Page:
writing rengeek magpie mind

April 2014



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whatever you're doing, you're probably wrong.

So I was thinking this morning about what I said about having a problem with the lack of female characters (other than the redheaded assassin) in kenscholes' book, and that got me thinking again about an ongoing problem in all writing (and most art), which is, of course, Writing The Other without being a dick.

I still hold by the unpopular theory that it's actually pretty simple. (Simple, in this case, still does not mean "easy.") That in the long run, we are all people, and the basic similarities in the Venn diagram are more prevalent than the differences.

Please note, as a fantasy and science fiction writer, I spend a lot of my time writing things that are really Other--intelligent wolves and giant talking stag-headed ponies, for example. Also angels (fallen and otherwise), hyperintelligent supercolloids, virtual winged dinosaurs, and other stuff. So I keep thinking, well, if I can write something that doesn't even have the same senses I do, how hard can it be to write a Jewish former Army Captain from St. Louis?

Well, the problem is, I'm much more likely to run into a Jewish former Army Captain from St. Louis. And she'll tell me I'm getting it wrong. The talking stag-headed flying ponies don't have much of a lobby here on our planet.

But here's the thing. Unless I'm going to write people just like me, I'm going to have to write The Other. And there's gotta be a limited market for EBear self-insertion novels. Especially if it starts looking like that scene in Being John Malkovitch, where all the Malkovitches are walking around going Malkovitch Malkovitch.

You know. Like you do.

And besides, then I'd just be like, the butch girly version of Tom Clancy, and--well, that doesn't bear thinking about.

So I'm going to have to write people who are not like me. Okay, cool.

How do I do that?

Well, I think the first step is to stop thinking about those people as The Other. Because they're not. I mean, okay, they may not be a lot like you? But they're also people, and if you can question your own cultural assumptions about what people ought to be like, and also the stereotypes you've probably assimilated without knowing it, you can hopefully write people who are not just like you.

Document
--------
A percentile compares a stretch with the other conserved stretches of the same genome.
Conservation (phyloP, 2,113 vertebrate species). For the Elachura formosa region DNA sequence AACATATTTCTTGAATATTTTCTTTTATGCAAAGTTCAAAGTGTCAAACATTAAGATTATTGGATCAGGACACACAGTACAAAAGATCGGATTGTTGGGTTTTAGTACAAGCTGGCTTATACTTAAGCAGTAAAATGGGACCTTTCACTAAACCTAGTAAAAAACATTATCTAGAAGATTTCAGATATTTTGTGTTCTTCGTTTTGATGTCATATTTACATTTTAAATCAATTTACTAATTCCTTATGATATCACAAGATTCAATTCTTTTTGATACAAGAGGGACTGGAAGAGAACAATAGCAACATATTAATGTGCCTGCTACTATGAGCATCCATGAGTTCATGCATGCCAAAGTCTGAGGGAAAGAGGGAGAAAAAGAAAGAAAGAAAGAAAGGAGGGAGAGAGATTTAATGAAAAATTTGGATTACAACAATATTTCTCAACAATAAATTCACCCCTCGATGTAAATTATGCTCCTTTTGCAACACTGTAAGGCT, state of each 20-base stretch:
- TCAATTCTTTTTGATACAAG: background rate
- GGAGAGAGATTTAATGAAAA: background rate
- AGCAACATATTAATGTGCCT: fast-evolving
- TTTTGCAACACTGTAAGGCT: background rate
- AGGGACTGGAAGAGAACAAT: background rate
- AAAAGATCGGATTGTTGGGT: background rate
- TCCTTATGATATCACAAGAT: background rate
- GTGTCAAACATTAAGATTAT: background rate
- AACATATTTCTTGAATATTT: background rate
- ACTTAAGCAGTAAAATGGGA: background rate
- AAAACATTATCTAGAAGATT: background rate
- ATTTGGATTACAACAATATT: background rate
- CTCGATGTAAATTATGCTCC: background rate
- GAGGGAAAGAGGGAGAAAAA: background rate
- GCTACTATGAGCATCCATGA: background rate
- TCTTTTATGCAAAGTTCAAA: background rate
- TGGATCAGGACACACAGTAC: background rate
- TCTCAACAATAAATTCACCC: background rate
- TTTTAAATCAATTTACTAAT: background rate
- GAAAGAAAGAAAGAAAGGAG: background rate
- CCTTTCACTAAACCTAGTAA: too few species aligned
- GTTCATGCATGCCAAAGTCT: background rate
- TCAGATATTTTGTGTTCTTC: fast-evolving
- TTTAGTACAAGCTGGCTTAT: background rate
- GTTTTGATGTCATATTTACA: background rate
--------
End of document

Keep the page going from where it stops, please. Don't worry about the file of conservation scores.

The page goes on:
They're not Those People. They're people. People are us.

You may not be able to do it with the kind of deep immersion somebody who grew up in that culture can--one of the real joys about leahbobet coming on board for Shadow Unit is how much easier it's getting to make Falkner properly Jewish--but you can at least try not to make a dog's breakfast or a blaxsploitation film out of it.

You probably know some people who are not like you, and not like mainstream culture either. One thing to do is ask.

I am not Jewish. I am not Catholic. When I write Jewish or Catholic characters, I try to get a couple of friends who are Jewish or Catholic to read those stories and tell me where I blew it. I'm also not middle-class, black, latina, Muslim, Canadian, white American (in the sense that yes, I am fairly amelanistic and chiefly though not entirely of European descent, but my cultural upbringing has very little in common with that of your average WASP)...

...I'm really not anything at all. I've rejected the subculture I grew up in and was acculturated to. I'm totally out of touch with what it's become in the intervening fifteen years.`

So if I'm going to write anybody, really, I have to find somebody to ask. 

When I wrote "Sonny Liston Takes The Fall," I threw myself on the mercy of a lot of friends with heritage through the African diaspora, because it was important to me to get it right.